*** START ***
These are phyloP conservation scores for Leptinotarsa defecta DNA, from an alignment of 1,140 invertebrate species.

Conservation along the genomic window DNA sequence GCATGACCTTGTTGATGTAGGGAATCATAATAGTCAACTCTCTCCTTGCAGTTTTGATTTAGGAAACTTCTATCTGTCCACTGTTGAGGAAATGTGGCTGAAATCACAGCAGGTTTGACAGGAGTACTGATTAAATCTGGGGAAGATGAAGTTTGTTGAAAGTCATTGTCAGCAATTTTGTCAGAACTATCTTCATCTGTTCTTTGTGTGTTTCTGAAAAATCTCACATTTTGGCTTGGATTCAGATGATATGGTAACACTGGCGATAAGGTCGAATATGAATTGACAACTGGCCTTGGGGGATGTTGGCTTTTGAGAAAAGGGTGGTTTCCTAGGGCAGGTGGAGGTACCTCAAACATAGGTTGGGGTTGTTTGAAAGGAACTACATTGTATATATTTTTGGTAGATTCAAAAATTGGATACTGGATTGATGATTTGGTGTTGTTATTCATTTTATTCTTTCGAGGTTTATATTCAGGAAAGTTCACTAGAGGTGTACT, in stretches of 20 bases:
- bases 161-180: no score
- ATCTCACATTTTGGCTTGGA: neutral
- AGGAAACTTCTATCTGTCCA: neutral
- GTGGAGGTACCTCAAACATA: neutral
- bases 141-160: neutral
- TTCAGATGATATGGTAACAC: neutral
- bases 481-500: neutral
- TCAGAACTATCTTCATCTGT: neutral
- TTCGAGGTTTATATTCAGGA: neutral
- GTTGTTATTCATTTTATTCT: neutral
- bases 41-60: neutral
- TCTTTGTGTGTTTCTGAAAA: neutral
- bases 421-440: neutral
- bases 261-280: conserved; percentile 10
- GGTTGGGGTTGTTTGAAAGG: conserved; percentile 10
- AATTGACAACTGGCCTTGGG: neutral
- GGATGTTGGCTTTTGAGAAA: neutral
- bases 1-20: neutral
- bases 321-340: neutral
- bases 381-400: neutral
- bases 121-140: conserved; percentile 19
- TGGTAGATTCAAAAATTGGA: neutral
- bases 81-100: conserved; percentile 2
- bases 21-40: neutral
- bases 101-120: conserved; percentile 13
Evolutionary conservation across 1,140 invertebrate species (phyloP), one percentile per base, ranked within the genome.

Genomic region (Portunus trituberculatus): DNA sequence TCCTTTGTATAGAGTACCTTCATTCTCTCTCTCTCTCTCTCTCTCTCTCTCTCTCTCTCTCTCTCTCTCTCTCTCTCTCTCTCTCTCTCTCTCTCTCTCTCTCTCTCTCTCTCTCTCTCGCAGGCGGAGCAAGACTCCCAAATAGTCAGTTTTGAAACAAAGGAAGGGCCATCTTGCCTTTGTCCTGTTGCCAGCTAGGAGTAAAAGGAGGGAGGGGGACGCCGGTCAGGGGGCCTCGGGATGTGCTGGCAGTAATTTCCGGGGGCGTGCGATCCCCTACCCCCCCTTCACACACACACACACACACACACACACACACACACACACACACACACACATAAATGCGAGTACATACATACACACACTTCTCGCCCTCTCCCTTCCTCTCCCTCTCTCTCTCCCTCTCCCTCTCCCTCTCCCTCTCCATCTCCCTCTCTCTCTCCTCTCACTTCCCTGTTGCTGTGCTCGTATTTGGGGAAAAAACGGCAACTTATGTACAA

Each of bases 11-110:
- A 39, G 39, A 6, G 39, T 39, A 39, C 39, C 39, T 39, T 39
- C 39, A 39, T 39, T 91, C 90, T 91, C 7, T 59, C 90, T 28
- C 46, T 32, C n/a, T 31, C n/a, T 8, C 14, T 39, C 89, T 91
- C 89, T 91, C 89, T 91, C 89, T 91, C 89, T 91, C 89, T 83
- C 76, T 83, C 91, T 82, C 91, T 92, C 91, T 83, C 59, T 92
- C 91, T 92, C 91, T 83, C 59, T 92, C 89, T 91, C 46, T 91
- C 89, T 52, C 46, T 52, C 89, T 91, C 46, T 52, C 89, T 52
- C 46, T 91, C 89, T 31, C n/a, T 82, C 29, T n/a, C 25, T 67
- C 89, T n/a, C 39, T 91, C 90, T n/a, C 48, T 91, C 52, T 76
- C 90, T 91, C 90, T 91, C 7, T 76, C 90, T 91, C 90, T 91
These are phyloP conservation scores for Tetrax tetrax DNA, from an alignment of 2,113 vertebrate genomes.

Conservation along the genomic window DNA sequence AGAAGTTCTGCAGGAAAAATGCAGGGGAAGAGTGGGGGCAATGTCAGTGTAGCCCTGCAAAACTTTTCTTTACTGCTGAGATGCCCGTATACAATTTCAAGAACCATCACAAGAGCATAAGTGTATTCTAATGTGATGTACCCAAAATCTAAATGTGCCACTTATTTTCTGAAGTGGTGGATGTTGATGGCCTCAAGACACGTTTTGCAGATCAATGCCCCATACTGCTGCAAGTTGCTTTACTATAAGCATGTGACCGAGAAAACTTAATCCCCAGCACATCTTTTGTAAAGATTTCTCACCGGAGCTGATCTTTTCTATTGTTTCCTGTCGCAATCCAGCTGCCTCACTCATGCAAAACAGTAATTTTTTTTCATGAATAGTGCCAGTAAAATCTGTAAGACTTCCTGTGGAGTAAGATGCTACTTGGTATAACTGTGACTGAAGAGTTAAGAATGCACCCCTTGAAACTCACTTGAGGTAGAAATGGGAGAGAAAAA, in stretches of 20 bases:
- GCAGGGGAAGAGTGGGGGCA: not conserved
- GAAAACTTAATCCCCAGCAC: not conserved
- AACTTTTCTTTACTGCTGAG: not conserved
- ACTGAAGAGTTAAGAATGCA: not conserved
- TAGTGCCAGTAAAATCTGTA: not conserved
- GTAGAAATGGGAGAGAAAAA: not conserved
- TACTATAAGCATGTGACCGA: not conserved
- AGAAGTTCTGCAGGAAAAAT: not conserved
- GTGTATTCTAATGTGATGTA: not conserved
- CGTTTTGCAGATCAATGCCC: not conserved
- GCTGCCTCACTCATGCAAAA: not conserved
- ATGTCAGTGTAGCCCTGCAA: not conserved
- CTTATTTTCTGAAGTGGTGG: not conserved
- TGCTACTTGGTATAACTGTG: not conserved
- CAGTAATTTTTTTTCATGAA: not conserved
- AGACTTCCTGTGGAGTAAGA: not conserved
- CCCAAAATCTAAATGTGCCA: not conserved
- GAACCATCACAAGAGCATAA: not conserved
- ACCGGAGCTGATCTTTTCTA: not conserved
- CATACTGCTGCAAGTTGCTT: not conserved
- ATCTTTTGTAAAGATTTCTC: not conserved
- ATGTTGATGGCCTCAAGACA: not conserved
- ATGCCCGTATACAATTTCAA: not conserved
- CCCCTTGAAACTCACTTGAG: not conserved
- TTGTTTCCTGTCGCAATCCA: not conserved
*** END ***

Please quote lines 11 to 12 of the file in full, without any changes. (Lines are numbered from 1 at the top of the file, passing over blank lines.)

- TTCGAGGTTTATATTCAGGA: neutral
- GTTGTTATTCATTTTATTCT: neutral